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Aesculus x carnea 'Fort McNair' (Red horse chestnut 'Fort McNair')

Beginner
skill rating
1 hour care
per year
10m
Max height
7.5m
Max spread
20-50 years
To maturity
Low
Toxicity

Plant details

Botanical name

Aesculus x carnea 'Fort McNair'

Other names

Red horse chestnut 'Fort McNair'

Genus

Aesculus Aesculus

Variety or Cultivar

'Fort McNair' _ 'Fort McNair' is a rounded, deciduous tree with large, palmate leaves divided into five to seven, slightly twisted, oblong to ovate, toothed, dark green leaflets turning golden-yellow in autumn. Conical panicles of deep pink flowers with yellow centres in summer are followed by small, spiny, pale brown capsules containing glossy, reddish-brown seeds with hard coats.


Aesculus x carnea 'Fort McNair' is: Deciduous

Tree shape

Broad crowned

Toxicity

Ingestion may cause severe discomfort.

Flower

Dark-pink in Summer

Foliage

Dark-green in Spring; Dark-green in Summer; Reddish-brown in Autumn

How to care

Watch out for

Specific pests

Horse chestnut scale , Leaf mining moths Horse chestnut scale , Leaf mining moths

Coral spot , Canker , Leaf spot Coral spot , Canker , Leaf spot

General care

Pruning

Pruning group 1 only when dormant.

Propagation

Though a hybrid, plants generally a true type from seed.

Propagation methods

Grafting, Seed


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Where to grow

Aesculus x carnea 'Fort McNair' (Red horse chestnut 'Fort McNair') will reach a height of 10m and a spread of 7.5m after 20-50 years.

Suggested uses

Low Maintenance, Wildlife, Architectural, Specimen tree

Cultivation

Best in deep, fertile, moist but well-drained or well-drained soil in sun or partial shade. Leaves might scorch and dry in hot, dry conditions. Resents transplanting. A large tree only suitable for very large gardens, planted a good distance from any structure.

Soil type

Chalky, Clay, Loamy, Sandy (will tolerate most soil types)

Soil drainage

Moist but well-drained, Well-drained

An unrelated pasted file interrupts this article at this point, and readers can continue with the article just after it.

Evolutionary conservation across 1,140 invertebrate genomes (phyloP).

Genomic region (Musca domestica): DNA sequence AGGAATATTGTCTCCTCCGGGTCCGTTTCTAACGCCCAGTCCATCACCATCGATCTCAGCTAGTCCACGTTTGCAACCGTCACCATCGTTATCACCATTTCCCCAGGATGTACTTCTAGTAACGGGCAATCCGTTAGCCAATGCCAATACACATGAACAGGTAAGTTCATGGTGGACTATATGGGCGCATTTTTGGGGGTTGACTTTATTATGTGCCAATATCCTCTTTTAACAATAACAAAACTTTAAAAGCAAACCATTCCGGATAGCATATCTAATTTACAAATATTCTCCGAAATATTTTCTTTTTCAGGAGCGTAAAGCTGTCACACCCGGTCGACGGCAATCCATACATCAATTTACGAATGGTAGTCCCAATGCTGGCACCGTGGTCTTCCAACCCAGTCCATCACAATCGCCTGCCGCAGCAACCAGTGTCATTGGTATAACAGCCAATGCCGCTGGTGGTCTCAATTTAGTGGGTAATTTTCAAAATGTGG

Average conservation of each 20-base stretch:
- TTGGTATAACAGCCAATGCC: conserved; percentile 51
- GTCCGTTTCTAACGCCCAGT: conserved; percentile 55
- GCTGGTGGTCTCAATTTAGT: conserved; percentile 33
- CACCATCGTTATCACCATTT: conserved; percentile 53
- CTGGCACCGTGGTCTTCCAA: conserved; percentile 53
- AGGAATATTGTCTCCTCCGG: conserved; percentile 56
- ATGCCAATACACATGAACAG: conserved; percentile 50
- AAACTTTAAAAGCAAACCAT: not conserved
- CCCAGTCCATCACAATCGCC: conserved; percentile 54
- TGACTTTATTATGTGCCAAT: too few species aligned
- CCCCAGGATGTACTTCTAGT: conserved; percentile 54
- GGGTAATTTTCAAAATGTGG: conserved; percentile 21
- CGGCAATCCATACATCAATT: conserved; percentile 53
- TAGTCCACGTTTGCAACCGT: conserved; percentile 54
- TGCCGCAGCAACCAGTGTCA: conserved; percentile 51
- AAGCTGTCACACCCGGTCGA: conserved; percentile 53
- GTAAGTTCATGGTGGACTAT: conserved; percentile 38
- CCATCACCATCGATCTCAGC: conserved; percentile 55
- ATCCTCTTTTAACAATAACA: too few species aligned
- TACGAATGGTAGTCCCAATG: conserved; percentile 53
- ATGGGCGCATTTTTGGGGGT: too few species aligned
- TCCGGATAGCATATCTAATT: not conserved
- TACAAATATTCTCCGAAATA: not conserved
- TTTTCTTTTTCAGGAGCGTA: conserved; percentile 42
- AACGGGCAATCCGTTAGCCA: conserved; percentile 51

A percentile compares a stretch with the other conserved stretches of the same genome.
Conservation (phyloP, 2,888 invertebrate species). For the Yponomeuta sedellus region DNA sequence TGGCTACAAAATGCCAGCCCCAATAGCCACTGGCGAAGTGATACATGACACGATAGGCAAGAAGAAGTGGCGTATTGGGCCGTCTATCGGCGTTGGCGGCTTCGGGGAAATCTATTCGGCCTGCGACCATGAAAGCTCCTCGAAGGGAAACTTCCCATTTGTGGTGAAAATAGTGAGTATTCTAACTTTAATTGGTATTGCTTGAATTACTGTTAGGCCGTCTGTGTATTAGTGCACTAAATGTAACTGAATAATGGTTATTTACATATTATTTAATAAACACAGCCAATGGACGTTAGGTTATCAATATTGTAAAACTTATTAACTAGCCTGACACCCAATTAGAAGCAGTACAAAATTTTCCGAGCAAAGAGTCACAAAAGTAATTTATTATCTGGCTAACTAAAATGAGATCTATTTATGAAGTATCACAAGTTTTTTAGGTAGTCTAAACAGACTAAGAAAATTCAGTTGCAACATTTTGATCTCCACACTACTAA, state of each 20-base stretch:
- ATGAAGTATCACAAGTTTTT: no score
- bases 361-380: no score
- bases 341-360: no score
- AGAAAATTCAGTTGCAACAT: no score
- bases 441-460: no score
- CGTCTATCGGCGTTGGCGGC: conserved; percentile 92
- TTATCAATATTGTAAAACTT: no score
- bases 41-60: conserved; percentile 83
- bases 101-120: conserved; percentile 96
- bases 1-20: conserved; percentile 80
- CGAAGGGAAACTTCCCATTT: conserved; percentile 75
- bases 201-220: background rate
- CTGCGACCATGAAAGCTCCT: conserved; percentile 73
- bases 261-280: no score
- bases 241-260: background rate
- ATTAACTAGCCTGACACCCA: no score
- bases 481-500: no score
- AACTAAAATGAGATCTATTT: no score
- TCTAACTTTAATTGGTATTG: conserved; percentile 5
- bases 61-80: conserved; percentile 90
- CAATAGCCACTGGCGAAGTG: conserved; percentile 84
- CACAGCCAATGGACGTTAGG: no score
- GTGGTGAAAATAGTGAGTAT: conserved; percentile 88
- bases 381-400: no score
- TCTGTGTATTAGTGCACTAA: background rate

Soil pH

Acid, Alkaline, Neutral

Light

Partial Shade, Full Sun

Aspect

North, South, East, West

Exposure

Exposed, Sheltered

UK hardiness Note: We are working to update our ratings. Thanks for your patience.

Hardy (H4)

Companion plants

Botanical name

Aesculus x carnea 'Fort McNair'

Other names

Red horse chestnut 'Fort McNair'

Genus

Aesculus Aesculus

Variety or Cultivar

'Fort McNair' _ 'Fort McNair' is a rounded, deciduous tree with large, palmate leaves divided into five to seven, slightly twisted, oblong to ovate, toothed, dark green leaflets turning golden-yellow in autumn. Conical panicles of deep pink flowers with yellow centres in summer are followed by small, spiny, pale brown capsules containing glossy, reddish-brown seeds with hard coats.

Foliage

Deciduous

Tree shape

Broad crowned

Toxicity

Ingestion may cause severe discomfort.


Colour

Flower

Dark-pink in Summer

Foliage

Dark-green in Spring; Dark-green in Summer; Reddish-brown in Autumn


How to care

Watch out for

Specific pests

Horse chestnut scale , Leaf mining moths

Specific diseases

Coral spot , Canker , Leaf spot

General care

Pruning

Pruning group 1 only when dormant.

Propagation

Though a hybrid, plants generally a true type from seed.

Propagation methods

Grafting, Seed


Monthly care advice


Where to grow

Aesculus x carnea 'Fort McNair' (Red horse chestnut 'Fort McNair') will reach a height of 10m and a spread of 7.5m after 20-50 years.

Suggested uses

Low Maintenance, Wildlife, Architectural, Specimen tree

Cultivation

Best in deep, fertile, moist but well-drained or well-drained soil in sun or partial shade. Leaves might scorch and dry in hot, dry conditions. Resents transplanting. A large tree only suitable for very large gardens, planted a good distance from any structure.

Soil type